Critics of the Illinois program argue it will initially cost the already cash-strapped state $8 million to establish and then $1.5 million per year afterward—money that can be better used elsewhere.[297] They also argue $50 is not much money, and if parents do not contribute to the plan, even over an eighteen-year period, this amount is likely to have grown only to around $150—not much of an incentive.[298] However, the plan is likely to incentivize many parents to contribute, and if so, that would make the state’s investment worthwhile.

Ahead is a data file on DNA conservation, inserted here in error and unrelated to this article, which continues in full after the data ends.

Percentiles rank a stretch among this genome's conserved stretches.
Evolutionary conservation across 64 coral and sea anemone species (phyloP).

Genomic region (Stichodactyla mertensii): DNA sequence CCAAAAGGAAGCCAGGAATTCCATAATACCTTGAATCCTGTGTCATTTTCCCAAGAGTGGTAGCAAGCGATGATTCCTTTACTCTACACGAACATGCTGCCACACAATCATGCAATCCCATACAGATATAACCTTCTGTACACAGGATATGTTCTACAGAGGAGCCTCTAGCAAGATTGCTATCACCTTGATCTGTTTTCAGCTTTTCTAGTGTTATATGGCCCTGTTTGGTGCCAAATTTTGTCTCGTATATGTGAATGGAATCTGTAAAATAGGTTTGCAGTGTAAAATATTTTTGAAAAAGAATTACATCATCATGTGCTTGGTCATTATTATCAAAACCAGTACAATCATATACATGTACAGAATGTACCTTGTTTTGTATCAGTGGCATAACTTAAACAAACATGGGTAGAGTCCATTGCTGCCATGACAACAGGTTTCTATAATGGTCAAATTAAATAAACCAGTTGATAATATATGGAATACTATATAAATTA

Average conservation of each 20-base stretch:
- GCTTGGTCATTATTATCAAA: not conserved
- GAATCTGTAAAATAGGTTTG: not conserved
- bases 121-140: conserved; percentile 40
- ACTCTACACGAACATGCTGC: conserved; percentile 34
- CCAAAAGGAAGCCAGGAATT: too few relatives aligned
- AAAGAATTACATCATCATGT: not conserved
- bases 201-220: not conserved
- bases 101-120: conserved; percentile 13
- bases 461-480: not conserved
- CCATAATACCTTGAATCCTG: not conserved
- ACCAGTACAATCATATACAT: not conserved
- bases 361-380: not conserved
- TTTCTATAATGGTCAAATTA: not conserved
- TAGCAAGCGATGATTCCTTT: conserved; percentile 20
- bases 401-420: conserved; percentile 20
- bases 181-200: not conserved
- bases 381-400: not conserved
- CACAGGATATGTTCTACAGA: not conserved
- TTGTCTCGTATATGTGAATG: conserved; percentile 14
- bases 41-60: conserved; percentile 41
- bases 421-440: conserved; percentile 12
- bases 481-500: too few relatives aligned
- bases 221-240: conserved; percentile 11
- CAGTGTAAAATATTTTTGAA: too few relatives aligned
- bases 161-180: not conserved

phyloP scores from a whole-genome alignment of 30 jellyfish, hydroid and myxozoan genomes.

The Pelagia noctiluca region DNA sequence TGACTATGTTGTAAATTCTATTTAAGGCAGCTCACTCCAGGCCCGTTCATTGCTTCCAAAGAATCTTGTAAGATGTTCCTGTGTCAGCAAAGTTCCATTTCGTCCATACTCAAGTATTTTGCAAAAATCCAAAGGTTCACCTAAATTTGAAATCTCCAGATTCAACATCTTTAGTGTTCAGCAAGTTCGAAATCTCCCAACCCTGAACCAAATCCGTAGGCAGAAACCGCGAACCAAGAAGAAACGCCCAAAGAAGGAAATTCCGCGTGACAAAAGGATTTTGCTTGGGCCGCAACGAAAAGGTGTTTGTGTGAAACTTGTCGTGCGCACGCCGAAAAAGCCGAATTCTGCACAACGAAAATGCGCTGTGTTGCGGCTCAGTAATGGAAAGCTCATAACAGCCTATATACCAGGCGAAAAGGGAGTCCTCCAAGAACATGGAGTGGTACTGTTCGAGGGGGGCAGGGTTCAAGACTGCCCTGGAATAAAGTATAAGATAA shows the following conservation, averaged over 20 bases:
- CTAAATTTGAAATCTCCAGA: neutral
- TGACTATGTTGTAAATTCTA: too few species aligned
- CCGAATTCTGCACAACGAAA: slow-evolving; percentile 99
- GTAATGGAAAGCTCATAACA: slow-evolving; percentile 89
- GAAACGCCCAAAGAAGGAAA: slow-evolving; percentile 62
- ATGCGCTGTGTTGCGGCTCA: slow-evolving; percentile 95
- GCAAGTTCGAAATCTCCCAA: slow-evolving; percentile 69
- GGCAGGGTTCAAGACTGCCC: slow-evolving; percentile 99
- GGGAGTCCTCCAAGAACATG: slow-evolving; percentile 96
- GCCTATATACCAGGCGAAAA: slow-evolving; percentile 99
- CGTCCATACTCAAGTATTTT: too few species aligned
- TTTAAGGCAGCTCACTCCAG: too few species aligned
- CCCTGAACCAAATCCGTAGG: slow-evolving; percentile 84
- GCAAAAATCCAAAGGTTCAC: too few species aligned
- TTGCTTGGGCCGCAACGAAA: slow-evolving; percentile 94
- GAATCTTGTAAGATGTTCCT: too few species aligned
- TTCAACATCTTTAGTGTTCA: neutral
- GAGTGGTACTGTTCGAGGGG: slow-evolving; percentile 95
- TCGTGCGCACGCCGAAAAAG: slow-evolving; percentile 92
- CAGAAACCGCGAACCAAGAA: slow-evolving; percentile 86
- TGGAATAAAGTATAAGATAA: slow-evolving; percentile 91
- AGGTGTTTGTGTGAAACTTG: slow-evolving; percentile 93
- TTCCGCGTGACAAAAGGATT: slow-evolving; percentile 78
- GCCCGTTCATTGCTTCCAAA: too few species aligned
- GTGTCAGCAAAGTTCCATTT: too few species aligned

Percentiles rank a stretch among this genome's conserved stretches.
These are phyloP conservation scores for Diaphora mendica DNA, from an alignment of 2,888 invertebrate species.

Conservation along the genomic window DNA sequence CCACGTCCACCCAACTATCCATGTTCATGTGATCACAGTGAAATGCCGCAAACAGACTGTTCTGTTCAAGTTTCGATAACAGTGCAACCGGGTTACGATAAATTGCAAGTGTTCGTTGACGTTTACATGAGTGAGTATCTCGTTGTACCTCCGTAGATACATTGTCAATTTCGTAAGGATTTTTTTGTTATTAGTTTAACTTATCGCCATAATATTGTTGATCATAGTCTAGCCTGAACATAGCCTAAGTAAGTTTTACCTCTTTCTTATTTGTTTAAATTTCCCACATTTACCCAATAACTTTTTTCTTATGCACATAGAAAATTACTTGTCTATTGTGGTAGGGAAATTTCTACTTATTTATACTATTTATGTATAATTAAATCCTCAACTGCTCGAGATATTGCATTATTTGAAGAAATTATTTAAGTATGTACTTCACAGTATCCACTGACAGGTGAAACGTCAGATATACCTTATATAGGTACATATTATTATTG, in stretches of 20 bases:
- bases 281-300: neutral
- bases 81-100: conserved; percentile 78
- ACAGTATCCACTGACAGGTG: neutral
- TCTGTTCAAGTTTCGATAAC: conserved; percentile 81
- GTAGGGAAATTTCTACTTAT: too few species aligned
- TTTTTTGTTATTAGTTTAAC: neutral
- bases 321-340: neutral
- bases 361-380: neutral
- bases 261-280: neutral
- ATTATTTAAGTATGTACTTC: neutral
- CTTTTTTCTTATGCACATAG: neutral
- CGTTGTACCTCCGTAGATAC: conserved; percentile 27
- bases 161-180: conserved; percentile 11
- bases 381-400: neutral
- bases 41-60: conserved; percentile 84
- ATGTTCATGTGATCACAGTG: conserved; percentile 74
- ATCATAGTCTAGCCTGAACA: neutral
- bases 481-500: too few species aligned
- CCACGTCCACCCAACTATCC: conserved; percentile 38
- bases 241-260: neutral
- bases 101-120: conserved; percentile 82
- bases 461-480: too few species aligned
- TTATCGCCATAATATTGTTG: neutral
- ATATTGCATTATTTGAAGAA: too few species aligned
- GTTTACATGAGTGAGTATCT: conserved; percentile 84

Minorities and other lower income individuals often find that, at every level of education, there are inequities that make the playing field uneven. At the K-12 education level, discriminatory funding practices have caused huge disparities in quality of facilities, resources, and materials between poorer and wealthier schools. These and other discriminatory practices have also resulted in segregated schools despite tremendous efforts in the 1950s and 1960s to end segregation. When minorities and other lower income students receive a substandard education, they graduate unequipped and unprepared for higher education. These students then either opt out of higher education altogether or struggle to obtain a degree, if indeed they obtain one at all. Assuming they enter higher education, these students are then burdened with student loan debt that they struggle to repay because inequities persist in the labor market and workforce, where they may face discrimination in hiring and promotions as well as wage gaps. This affects the national economy because it reduces the amount of skilled and educated workers and prevents the accumulation of wealth by minorities, which would produce higher tax revenues. It is also detrimental to democracy in general because it creates a divisive system of haves and have-nots. Amidst the COVID-19 pandemic, inequalities in facilities, protective equipment, quality of teachers, and availability of computers and internet access have even further highlighted the unfairness of K-12 funding in many states.